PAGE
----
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The reasons for Manolin's tears are not entirely clear. There is evidence and subtext, however, that we can use to guide our interpretation.
On the simplest level, Manolin loves Santiago and cries because Santiago is wounded and spent on his return to land.
Manolin shows great concern for Santiago’s health, especially after he sees how Santiago has suffered in catching the big marlin.
Reading further, the relationship between the old man and the boy is one of instruction and mentorship. Also, a symbolic reading of the relationship is available.
Manolin respects and even reveres Santiago. He is, so to speak, Santiago's disciple. This is true on a symbolic and a literal level. Discipline is the hallmark of Santiago's character, his approach to fishing, and his spiritual outlook. This discipline is what Manolin seeks to learn from the older man.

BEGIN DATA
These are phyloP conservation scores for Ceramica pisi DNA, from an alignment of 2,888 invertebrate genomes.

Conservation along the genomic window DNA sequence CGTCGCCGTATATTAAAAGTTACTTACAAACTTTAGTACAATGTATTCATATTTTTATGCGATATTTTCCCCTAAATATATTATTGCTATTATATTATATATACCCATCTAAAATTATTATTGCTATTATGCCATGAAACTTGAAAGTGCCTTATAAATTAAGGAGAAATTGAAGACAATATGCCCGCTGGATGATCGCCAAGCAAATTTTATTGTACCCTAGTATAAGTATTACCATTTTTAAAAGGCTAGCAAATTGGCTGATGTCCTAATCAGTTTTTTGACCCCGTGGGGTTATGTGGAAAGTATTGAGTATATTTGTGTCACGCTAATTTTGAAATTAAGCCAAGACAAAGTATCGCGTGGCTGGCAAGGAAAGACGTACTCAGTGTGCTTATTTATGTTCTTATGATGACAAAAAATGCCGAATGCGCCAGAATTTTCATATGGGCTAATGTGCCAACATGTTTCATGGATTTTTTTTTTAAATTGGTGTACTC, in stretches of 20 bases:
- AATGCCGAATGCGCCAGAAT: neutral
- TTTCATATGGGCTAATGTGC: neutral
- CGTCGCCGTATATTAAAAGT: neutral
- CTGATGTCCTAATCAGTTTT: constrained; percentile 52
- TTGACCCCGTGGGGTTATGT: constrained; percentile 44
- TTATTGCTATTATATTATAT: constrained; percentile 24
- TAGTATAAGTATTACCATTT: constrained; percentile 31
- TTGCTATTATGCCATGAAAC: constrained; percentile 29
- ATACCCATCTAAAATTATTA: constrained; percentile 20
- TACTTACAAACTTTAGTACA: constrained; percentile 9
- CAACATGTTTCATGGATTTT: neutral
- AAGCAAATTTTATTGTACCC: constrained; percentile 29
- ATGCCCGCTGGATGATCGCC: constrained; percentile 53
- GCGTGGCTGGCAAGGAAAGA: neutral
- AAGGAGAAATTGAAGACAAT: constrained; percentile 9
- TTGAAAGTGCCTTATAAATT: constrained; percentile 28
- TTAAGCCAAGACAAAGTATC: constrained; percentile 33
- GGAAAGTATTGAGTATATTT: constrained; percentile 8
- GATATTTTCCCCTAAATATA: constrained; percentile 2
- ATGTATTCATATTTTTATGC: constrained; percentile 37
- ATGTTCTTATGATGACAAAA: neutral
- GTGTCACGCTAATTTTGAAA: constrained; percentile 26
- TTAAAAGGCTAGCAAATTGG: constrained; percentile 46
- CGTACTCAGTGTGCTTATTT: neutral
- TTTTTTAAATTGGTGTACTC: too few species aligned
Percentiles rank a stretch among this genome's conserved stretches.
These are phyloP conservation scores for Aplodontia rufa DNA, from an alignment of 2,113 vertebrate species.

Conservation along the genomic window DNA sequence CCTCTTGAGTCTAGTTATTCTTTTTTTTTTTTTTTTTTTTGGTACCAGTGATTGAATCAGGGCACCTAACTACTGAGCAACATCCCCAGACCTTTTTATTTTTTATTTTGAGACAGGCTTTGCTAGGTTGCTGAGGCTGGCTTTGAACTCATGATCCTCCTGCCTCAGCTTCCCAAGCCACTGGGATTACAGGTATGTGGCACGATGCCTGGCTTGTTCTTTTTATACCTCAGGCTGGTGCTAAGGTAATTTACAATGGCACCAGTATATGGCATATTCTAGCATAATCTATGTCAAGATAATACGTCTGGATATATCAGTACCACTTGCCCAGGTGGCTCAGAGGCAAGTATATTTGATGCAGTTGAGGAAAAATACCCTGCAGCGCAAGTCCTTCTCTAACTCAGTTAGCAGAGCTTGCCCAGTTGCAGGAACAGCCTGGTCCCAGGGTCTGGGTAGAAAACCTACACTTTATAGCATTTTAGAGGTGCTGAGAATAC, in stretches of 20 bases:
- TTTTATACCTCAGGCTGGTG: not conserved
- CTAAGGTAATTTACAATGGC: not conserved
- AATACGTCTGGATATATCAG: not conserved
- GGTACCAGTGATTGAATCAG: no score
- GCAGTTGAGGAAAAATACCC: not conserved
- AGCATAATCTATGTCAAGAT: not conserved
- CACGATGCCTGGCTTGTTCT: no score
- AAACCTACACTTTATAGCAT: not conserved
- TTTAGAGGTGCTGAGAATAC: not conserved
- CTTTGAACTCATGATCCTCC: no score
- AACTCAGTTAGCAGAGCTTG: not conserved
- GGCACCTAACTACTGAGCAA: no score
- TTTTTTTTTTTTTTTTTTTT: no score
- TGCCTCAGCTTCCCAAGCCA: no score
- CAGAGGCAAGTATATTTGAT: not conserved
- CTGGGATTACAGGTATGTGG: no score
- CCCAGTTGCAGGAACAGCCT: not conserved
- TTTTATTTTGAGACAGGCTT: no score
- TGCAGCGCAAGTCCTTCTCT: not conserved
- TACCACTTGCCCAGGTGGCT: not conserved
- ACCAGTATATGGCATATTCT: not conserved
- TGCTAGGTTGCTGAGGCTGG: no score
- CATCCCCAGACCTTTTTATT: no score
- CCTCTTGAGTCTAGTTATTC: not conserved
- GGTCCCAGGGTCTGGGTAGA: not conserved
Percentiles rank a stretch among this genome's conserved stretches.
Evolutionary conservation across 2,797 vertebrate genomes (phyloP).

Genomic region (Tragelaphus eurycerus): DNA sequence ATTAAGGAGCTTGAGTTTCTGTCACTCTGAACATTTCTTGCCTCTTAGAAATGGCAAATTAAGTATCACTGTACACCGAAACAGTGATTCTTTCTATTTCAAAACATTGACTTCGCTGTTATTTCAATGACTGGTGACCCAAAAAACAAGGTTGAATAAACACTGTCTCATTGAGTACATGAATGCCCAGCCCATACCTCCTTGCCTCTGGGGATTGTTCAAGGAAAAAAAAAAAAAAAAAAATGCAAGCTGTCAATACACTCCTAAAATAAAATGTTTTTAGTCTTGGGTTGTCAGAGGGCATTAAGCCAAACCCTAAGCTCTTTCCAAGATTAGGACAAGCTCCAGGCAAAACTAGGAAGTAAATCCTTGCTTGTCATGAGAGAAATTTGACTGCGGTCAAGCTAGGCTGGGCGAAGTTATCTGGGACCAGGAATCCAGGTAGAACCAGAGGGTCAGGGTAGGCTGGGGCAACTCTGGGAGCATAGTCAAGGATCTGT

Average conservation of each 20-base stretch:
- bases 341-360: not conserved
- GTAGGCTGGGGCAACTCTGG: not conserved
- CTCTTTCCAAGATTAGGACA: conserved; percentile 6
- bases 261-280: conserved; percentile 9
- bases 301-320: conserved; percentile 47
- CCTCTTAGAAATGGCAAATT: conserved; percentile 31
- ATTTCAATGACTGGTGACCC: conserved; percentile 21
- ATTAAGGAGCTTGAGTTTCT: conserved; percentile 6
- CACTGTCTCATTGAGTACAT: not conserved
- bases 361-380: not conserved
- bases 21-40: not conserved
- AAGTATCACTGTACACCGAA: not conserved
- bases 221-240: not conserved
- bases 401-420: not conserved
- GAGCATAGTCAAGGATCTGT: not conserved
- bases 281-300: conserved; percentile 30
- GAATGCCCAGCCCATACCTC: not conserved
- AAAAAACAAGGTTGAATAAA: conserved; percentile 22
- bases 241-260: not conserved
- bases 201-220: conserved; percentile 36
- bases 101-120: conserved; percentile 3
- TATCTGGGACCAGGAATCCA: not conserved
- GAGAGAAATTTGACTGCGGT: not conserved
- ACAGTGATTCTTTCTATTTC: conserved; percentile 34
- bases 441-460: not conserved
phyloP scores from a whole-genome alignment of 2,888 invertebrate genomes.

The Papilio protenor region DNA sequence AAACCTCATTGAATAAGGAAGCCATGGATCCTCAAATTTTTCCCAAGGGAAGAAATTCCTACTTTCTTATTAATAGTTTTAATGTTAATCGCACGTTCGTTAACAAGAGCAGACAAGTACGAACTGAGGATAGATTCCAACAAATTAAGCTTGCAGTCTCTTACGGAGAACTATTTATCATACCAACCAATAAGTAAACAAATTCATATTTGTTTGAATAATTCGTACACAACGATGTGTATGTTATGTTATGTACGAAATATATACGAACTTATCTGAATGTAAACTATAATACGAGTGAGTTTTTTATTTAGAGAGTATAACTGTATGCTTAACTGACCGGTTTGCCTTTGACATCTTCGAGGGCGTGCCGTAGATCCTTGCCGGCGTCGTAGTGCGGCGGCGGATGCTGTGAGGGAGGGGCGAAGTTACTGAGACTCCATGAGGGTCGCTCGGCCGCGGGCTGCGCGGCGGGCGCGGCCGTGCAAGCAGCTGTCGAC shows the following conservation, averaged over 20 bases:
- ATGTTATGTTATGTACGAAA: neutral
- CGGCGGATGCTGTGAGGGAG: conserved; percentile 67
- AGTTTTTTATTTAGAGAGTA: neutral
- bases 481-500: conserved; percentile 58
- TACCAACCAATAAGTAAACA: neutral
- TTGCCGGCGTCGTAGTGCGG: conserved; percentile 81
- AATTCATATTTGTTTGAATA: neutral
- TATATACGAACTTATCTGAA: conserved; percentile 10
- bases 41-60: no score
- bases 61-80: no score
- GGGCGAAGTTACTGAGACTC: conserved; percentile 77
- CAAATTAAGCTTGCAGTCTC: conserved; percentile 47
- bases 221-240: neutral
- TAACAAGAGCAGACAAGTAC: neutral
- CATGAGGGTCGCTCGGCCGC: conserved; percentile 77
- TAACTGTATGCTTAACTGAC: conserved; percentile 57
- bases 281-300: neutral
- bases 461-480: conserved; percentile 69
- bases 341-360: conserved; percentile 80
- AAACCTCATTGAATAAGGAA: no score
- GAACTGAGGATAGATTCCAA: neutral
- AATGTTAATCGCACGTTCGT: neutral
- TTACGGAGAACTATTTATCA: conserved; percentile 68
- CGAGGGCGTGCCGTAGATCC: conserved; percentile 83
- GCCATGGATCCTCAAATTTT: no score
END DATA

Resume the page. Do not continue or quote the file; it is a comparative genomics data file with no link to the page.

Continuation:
Manolin is seen as a disciple who respects and loves Santiago as his teacher.
Manolin's tears, as a literal disciple of Santiago, can be seen as a measure of his knowledge (he knows how much Santiago risked and suffered at sea) and a measure of his lack of strength and discipline. He has not learned to accept suffering with dignity.
Symbolically, Santiago has often been read as a Christ figure, suffering wounds resembling stigmata and bearing his mast like a cross up the hill into town after his three days of suffering at sea.
Manolin's tears, seen in this light, are a recognition of the sacrifice Santiago has made to bring in the carcass of the great fish.
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